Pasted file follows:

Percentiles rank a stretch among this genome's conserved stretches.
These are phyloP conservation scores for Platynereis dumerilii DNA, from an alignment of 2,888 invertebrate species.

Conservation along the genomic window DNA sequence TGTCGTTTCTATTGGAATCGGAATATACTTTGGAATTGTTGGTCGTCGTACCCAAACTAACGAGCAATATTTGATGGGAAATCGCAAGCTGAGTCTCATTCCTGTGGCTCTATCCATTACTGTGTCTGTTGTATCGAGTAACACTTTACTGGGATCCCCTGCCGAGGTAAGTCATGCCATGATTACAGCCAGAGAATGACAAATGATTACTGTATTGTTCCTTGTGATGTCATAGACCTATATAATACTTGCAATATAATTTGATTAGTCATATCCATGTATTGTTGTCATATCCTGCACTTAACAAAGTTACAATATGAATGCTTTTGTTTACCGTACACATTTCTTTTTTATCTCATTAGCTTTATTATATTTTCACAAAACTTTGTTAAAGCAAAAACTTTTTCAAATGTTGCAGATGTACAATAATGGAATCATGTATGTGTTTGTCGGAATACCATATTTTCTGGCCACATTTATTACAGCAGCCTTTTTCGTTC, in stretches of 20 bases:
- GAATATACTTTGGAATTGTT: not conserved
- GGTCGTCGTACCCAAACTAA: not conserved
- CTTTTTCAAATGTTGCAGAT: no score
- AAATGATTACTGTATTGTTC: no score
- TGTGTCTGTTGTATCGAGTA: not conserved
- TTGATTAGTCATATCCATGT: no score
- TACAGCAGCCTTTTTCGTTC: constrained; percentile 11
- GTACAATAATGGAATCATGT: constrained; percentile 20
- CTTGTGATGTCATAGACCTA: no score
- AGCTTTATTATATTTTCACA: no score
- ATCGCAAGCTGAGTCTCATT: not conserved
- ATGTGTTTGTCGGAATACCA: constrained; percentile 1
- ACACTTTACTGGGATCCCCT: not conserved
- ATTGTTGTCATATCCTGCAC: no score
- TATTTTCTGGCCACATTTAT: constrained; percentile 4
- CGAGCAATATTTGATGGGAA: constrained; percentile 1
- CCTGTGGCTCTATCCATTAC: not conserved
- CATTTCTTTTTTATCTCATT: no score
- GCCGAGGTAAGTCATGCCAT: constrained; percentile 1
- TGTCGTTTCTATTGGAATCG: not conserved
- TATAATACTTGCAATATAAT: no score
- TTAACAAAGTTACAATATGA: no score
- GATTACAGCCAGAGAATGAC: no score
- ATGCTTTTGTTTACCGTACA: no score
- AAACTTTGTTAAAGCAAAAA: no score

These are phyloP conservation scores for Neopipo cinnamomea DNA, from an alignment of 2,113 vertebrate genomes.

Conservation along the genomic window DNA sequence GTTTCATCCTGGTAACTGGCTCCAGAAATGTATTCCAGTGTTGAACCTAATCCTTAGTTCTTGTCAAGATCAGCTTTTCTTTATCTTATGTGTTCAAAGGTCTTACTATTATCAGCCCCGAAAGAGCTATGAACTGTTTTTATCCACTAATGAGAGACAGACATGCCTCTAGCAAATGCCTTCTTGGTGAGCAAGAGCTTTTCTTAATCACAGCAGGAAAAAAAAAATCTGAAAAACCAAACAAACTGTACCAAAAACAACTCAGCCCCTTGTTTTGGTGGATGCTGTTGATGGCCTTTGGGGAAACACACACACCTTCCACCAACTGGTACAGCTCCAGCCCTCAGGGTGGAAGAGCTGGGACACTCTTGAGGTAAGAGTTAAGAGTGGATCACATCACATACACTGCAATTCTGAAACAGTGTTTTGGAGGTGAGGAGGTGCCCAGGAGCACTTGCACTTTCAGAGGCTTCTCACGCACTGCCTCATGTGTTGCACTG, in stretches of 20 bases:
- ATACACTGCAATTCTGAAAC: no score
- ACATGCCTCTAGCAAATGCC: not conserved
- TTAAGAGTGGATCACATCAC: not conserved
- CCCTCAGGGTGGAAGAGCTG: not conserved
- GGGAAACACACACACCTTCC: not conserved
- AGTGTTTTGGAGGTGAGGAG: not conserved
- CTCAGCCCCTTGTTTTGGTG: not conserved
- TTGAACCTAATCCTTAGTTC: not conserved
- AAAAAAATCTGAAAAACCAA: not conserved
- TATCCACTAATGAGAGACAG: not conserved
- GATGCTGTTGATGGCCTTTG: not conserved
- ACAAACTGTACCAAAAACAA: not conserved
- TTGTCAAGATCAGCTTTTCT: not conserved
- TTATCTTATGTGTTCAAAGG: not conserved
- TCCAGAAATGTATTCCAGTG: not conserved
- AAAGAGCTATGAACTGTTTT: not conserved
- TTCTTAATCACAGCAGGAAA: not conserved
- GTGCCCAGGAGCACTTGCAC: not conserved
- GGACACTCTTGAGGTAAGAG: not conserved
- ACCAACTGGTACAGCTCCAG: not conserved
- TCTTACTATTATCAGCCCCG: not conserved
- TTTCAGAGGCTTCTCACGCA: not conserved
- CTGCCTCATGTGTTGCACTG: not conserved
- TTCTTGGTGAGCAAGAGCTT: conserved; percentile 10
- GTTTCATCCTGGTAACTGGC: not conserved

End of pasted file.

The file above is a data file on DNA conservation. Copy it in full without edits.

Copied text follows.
Percentiles rank a stretch among this genome's conserved stretches.
These are phyloP conservation scores for Platynereis dumerilii DNA, from an alignment of 2,888 invertebrate species.

Conservation along the genomic window DNA sequence TGTCGTTTCTATTGGAATCGGAATATACTTTGGAATTGTTGGTCGTCGTACCCAAACTAACGAGCAATATTTGATGGGAAATCGCAAGCTGAGTCTCATTCCTGTGGCTCTATCCATTACTGTGTCTGTTGTATCGAGTAACACTTTACTGGGATCCCCTGCCGAGGTAAGTCATGCCATGATTACAGCCAGAGAATGACAAATGATTACTGTATTGTTCCTTGTGATGTCATAGACCTATATAATACTTGCAATATAATTTGATTAGTCATATCCATGTATTGTTGTCATATCCTGCACTTAACAAAGTTACAATATGAATGCTTTTGTTTACCGTACACATTTCTTTTTTATCTCATTAGCTTTATTATATTTTCACAAAACTTTGTTAAAGCAAAAACTTTTTCAAATGTTGCAGATGTACAATAATGGAATCATGTATGTGTTTGTCGGAATACCATATTTTCTGGCCACATTTATTACAGCAGCCTTTTTCGTTC, in stretches of 20 bases:
- GAATATACTTTGGAATTGTT: not conserved
- GGTCGTCGTACCCAAACTAA: not conserved
- CTTTTTCAAATGTTGCAGAT: no score
- AAATGATTACTGTATTGTTC: no score
- TGTGTCTGTTGTATCGAGTA: not conserved
- TTGATTAGTCATATCCATGT: no score
- TACAGCAGCCTTTTTCGTTC: constrained; percentile 11
- GTACAATAATGGAATCATGT: constrained; percentile 20
- CTTGTGATGTCATAGACCTA: no score
- AGCTTTATTATATTTTCACA: no score
- ATCGCAAGCTGAGTCTCATT: not conserved
- ATGTGTTTGTCGGAATACCA: constrained; percentile 1
- ACACTTTACTGGGATCCCCT: not conserved
- ATTGTTGTCATATCCTGCAC: no score
- TATTTTCTGGCCACATTTAT: constrained; percentile 4
- CGAGCAATATTTGATGGGAA: constrained; percentile 1
- CCTGTGGCTCTATCCATTAC: not conserved
- CATTTCTTTTTTATCTCATT: no score
- GCCGAGGTAAGTCATGCCAT: constrained; percentile 1
- TGTCGTTTCTATTGGAATCG: not conserved
- TATAATACTTGCAATATAAT: no score
- TTAACAAAGTTACAATATGA: no score
- GATTACAGCCAGAGAATGAC: no score
- ATGCTTTTGTTTACCGTACA: no score
- AAACTTTGTTAAAGCAAAAA: no score

These are phyloP conservation scores for Neopipo cinnamomea DNA, from an alignment of 2,113 vertebrate genomes.

Conservation along the genomic window DNA sequence GTTTCATCCTGGTAACTGGCTCCAGAAATGTATTCCAGTGTTGAACCTAATCCTTAGTTCTTGTCAAGATCAGCTTTTCTTTATCTTATGTGTTCAAAGGTCTTACTATTATCAGCCCCGAAAGAGCTATGAACTGTTTTTATCCACTAATGAGAGACAGACATGCCTCTAGCAAATGCCTTCTTGGTGAGCAAGAGCTTTTCTTAATCACAGCAGGAAAAAAAAAATCTGAAAAACCAAACAAACTGTACCAAAAACAACTCAGCCCCTTGTTTTGGTGGATGCTGTTGATGGCCTTTGGGGAAACACACACACCTTCCACCAACTGGTACAGCTCCAGCCCTCAGGGTGGAAGAGCTGGGACACTCTTGAGGTAAGAGTTAAGAGTGGATCACATCACATACACTGCAATTCTGAAACAGTGTTTTGGAGGTGAGGAGGTGCCCAGGAGCACTTGCACTTTCAGAGGCTTCTCACGCACTGCCTCATGTGTTGCACTG, in stretches of 20 bases:
- ATACACTGCAATTCTGAAAC: no score
- ACATGCCTCTAGCAAATGCC: not conserved
- TTAAGAGTGGATCACATCAC: not conserved
- CCCTCAGGGTGGAAGAGCTG: not conserved
- GGGAAACACACACACCTTCC: not conserved
- AGTGTTTTGGAGGTGAGGAG: not conserved
- CTCAGCCCCTTGTTTTGGTG: not conserved
- TTGAACCTAATCCTTAGTTC: not conserved
- AAAAAAATCTGAAAAACCAA: not conserved
- TATCCACTAATGAGAGACAG: not conserved
- GATGCTGTTGATGGCCTTTG: not conserved
- ACAAACTGTACCAAAAACAA: not conserved
- TTGTCAAGATCAGCTTTTCT: not conserved
- TTATCTTATGTGTTCAAAGG: not conserved
- TCCAGAAATGTATTCCAGTG: not conserved
- AAAGAGCTATGAACTGTTTT: not conserved
- TTCTTAATCACAGCAGGAAA: not conserved
- GTGCCCAGGAGCACTTGCAC: not conserved
- GGACACTCTTGAGGTAAGAG: not conserved
- ACCAACTGGTACAGCTCCAG: not conserved
- TCTTACTATTATCAGCCCCG: not conserved
- TTTCAGAGGCTTCTCACGCA: not conserved
- CTGCCTCATGTGTTGCACTG: not conserved
- TTCTTGGTGAGCAAGAGCTT: conserved; percentile 10
- GTTTCATCCTGGTAACTGGC: not conserved